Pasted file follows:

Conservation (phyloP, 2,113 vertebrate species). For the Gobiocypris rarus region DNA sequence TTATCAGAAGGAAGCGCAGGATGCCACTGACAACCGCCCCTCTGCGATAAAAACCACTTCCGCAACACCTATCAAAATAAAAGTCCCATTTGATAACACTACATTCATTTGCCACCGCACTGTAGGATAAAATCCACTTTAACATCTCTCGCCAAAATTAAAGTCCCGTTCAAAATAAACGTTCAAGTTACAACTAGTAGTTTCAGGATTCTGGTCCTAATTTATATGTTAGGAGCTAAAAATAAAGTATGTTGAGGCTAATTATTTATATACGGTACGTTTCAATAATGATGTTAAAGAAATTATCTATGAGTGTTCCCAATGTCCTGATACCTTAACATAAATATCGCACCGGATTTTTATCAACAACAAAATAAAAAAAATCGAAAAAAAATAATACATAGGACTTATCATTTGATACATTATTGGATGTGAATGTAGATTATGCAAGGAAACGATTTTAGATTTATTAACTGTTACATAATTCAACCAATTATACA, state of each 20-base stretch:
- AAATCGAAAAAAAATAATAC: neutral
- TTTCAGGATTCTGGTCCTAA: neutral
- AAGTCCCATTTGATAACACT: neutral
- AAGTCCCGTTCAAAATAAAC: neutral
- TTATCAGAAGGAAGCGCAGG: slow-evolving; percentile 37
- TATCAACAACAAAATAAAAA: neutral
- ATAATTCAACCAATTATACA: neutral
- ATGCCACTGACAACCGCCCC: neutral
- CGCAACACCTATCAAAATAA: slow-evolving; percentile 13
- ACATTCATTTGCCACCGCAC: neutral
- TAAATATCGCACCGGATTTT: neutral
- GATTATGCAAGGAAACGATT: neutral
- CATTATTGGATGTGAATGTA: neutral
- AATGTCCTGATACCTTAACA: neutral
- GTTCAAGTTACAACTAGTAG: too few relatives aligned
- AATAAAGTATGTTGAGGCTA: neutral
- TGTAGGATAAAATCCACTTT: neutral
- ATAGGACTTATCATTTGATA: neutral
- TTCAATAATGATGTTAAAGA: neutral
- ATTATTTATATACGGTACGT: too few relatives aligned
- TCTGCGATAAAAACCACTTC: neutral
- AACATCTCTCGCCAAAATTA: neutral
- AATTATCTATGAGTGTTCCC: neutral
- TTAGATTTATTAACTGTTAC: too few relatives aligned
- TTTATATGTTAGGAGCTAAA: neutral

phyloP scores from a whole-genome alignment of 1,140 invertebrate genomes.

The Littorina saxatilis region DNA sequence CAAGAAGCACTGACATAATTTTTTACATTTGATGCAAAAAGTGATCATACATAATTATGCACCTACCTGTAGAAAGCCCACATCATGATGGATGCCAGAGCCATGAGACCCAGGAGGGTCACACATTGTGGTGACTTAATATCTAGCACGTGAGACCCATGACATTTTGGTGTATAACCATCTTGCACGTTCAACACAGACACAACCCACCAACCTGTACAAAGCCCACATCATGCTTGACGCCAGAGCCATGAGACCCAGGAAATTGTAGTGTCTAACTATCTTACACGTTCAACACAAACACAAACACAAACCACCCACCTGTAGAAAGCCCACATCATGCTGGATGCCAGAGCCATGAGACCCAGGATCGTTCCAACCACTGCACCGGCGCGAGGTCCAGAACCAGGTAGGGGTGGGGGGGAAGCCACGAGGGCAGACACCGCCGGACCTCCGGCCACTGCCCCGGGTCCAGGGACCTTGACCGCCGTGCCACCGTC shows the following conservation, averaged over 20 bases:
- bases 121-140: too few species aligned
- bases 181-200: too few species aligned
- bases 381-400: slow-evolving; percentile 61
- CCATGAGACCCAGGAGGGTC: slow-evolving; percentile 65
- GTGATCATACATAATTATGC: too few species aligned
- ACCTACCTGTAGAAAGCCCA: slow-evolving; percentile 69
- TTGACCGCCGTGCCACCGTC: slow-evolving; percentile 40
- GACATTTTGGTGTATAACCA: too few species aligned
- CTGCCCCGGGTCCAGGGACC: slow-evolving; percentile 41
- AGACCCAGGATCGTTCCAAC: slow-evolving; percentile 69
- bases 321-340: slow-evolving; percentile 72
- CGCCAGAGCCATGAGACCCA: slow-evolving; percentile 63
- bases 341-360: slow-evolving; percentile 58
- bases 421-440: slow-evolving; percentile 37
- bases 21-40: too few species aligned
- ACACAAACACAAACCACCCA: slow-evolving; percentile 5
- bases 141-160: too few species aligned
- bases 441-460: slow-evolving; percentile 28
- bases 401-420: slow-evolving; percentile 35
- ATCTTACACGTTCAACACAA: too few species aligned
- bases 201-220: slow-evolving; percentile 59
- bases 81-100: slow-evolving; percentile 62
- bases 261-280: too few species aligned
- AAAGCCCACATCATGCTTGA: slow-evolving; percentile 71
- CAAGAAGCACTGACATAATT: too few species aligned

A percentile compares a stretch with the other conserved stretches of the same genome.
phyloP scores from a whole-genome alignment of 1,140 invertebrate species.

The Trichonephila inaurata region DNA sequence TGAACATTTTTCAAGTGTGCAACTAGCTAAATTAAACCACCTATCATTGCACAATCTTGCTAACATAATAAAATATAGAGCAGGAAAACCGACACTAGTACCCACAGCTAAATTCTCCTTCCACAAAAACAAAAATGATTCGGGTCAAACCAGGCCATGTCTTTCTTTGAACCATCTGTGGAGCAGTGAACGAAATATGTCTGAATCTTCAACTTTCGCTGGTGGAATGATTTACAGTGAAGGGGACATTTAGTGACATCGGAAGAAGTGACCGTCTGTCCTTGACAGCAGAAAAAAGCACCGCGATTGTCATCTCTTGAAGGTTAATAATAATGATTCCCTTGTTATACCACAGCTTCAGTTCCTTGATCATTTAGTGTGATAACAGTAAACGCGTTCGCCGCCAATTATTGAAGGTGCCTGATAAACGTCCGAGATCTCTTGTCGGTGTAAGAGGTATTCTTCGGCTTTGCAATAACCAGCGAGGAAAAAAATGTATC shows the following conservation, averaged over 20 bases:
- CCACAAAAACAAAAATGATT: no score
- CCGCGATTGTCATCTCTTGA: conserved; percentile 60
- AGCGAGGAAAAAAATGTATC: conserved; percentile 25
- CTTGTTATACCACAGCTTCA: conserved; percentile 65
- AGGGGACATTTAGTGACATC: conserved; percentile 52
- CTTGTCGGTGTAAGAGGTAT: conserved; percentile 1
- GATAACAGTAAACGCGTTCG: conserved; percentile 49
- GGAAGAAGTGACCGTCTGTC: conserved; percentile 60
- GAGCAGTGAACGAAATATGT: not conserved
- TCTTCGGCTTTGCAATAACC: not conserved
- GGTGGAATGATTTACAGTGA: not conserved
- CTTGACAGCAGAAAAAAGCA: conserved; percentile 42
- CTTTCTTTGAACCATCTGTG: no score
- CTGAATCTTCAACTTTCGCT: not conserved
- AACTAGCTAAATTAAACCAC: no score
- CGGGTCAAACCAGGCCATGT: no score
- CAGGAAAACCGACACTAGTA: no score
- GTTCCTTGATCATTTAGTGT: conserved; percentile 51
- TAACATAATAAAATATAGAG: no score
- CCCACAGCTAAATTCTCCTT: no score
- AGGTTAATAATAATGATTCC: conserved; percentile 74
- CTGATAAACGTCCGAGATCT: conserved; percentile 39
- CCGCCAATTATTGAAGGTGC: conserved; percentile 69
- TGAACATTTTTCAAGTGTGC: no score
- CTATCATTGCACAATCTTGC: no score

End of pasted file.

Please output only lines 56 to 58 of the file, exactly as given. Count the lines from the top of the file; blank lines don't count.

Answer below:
The Trichonephila inaurata region DNA sequence TGAACATTTTTCAAGTGTGCAACTAGCTAAATTAAACCACCTATCATTGCACAATCTTGCTAACATAATAAAATATAGAGCAGGAAAACCGACACTAGTACCCACAGCTAAATTCTCCTTCCACAAAAACAAAAATGATTCGGGTCAAACCAGGCCATGTCTTTCTTTGAACCATCTGTGGAGCAGTGAACGAAATATGTCTGAATCTTCAACTTTCGCTGGTGGAATGATTTACAGTGAAGGGGACATTTAGTGACATCGGAAGAAGTGACCGTCTGTCCTTGACAGCAGAAAAAAGCACCGCGATTGTCATCTCTTGAAGGTTAATAATAATGATTCCCTTGTTATACCACAGCTTCAGTTCCTTGATCATTTAGTGTGATAACAGTAAACGCGTTCGCCGCCAATTATTGAAGGTGCCTGATAAACGTCCGAGATCTCTTGTCGGTGTAAGAGGTATTCTTCGGCTTTGCAATAACCAGCGAGGAAAAAAATGTATC shows the following conservation, averaged over 20 bases:
- CCACAAAAACAAAAATGATT: no score
- CCGCGATTGTCATCTCTTGA: conserved; percentile 60